Nose: cranberries, syrup, heather and a Highland landscape with floral notes. More honey and butter, wholegrain mustard and lots of Christmas cake elements. With water sherbet and pineapple pop up. 
Taste: far more intense and yet precise and not overloaded. This rounded experience provides vibrant red berries almost like a fine merlot wine. Black pepper, tobacco and a fired quality are evident. Cherries, Black Forest Gateau with the creaminess evident. With water I felt it unsettled the experience and is best avoided but the finish is lovely.

Overall: best of the bunch so far and a shame its not a regular UK product. Worth tracking down and trying out if you can as I feel this is the last stop before we move into more powerful sherry drams?

21 Year Old
Strength 43% vol at £80 a bottle
Colour: walnut
Nose: more bronzed rust, toffee apple, brown sugar, all spice, cinnamon, cigar smoke, a touch of rum and marzipan.
Taste: a boozy Christmas cake, a faint echo of rubber, coco power and a leather arm chair presence.

Overall: very refined compared to the 17 year old that may appeal to some but I'm feeling this 21 is a little too relaxed and self confident. I prefer that youthful punk vigour of the 17 year old.

25 Year Old
Strength 43% vol at £110 a bottle
Colour: brown sugar
Nose: copper, HP brown sauce, raisins, cinnamon, metal work, pepper, ginger, oranges, caramel and an old book case.
Taste: more raisins, dark bitter chocolate, black pepper, a bronzed element adding to the very refined feel.

Overall: it's funny as whenever I've done these verticals whether here at Whisky Rover or at a distillery, you're automatically drawn towards the older ages like a fine wine. However it's something unexpected that captures your focus. This 25 year old is refined and ticks all the boxes but it is like a Jaguar car; very large, not suited to everyday life and a little old man, and well boring.

1.188 Sweet and savoury satisfaction, 28 year old
Bottled by the Scotch Malt Whisky Society in 2015
Strength 47% vol, part of a sold out trio pack, ex-bourbon hogshead
Colour: sunshine in a glass
Nose: wonderfully juicy with fruits such as ripe peaches and pears. Honey, vanilla and whipped cream. There's a distinct herbal element on the fringes tarragon? Also some mustard power, beeswax and melted butter. Ham hock? Pea and ham soup? A very rich nose almost a dessert wine in places.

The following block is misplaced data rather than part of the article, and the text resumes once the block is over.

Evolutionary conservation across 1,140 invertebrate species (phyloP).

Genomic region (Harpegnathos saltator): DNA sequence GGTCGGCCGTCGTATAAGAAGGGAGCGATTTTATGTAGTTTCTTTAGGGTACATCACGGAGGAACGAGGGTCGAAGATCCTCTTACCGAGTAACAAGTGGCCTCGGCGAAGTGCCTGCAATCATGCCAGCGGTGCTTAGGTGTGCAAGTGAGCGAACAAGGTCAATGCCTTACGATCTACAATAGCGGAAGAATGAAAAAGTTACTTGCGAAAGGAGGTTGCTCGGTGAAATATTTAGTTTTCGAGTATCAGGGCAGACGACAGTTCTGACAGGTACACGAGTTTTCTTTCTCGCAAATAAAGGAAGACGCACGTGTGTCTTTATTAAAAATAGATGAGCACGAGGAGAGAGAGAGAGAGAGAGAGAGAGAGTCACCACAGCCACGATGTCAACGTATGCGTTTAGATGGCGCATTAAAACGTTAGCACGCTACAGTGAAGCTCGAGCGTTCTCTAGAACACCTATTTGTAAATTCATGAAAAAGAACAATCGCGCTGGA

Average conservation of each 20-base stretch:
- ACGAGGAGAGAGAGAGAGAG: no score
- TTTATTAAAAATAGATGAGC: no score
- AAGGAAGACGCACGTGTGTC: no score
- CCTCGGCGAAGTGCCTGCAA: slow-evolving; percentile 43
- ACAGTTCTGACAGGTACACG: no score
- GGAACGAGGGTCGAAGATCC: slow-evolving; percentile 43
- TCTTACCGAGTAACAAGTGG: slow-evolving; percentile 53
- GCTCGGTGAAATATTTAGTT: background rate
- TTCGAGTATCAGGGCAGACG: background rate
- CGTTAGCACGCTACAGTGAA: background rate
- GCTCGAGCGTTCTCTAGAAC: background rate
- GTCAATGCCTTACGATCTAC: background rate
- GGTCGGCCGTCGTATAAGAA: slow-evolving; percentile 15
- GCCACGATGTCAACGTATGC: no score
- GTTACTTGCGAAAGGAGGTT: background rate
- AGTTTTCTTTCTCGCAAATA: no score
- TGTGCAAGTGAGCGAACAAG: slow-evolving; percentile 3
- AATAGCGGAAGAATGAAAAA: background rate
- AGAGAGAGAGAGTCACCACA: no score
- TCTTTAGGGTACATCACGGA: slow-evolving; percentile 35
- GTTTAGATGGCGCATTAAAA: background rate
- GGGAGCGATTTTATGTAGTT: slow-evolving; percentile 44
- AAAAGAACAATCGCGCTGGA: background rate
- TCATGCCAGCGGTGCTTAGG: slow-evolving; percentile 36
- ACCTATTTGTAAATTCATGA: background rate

Taste: in comparison this is very gentle as if its been sanded down to just a couple of core characteristics. White grapes, honey and a vanilla custard slice - one of my favourite treats from the local bakers.

Overall: Lovely.

1.189 High on the hills with a lonely goatherd..., 21 year old
Bottled by the Scotch Malt Whisky Society in 2015
Strength 54.3% vol at £81.50 a bottle, refill ex-bourbon hogshead
Colour: golden syrup
Nose: crushed almonds, pine cones, marzipan, cold butter, sourdough,
Taste: interesting, far more timid and restrained than the 1.194. The sugar essence is evident again but a more rounded experience. Vanilla, honey and some heather in the background.

Overall: not sure that this has to do with goats? It has a scrubbed quality, rugged Highlands and a floral aspect. A decent example but then we move onto something younger an far more pleasurable. 

1.194 Attractive, rounded and comforting, 16 Year Old
Bottled by the Scotch Malt Whisky Society in 2015
Strength 60% vol at £60 a bottle, 1st fill ex-bourbon barrel
Colour: buttercup
Nose: a real fruit bomb! Apples, pears, peaches and strawberries unfold. Vanilla fudge, wine gums, pine needles and a juicy fruit aspect.
Taste: a velvety grain-like texture leading us to plenty of sugar with tablet, vanilla, caramel, marmalade and cloves.

Overall: just love the nose on this one. A real break from the norm after indulging in these Glenfarclas sherry drams. Very playful, engaging and satisfying.

The end
An epic voyage and I'm glad I threw in some of the SMWS bourbon's than the official family casks; it'd just be too overloaded. We always associate Glenfarclas with sherry but these ex-bourbon casks show an overlooked side. One that captures my attention. Yet if you corner me at a tasting I'd recommend the official 17 year old every time.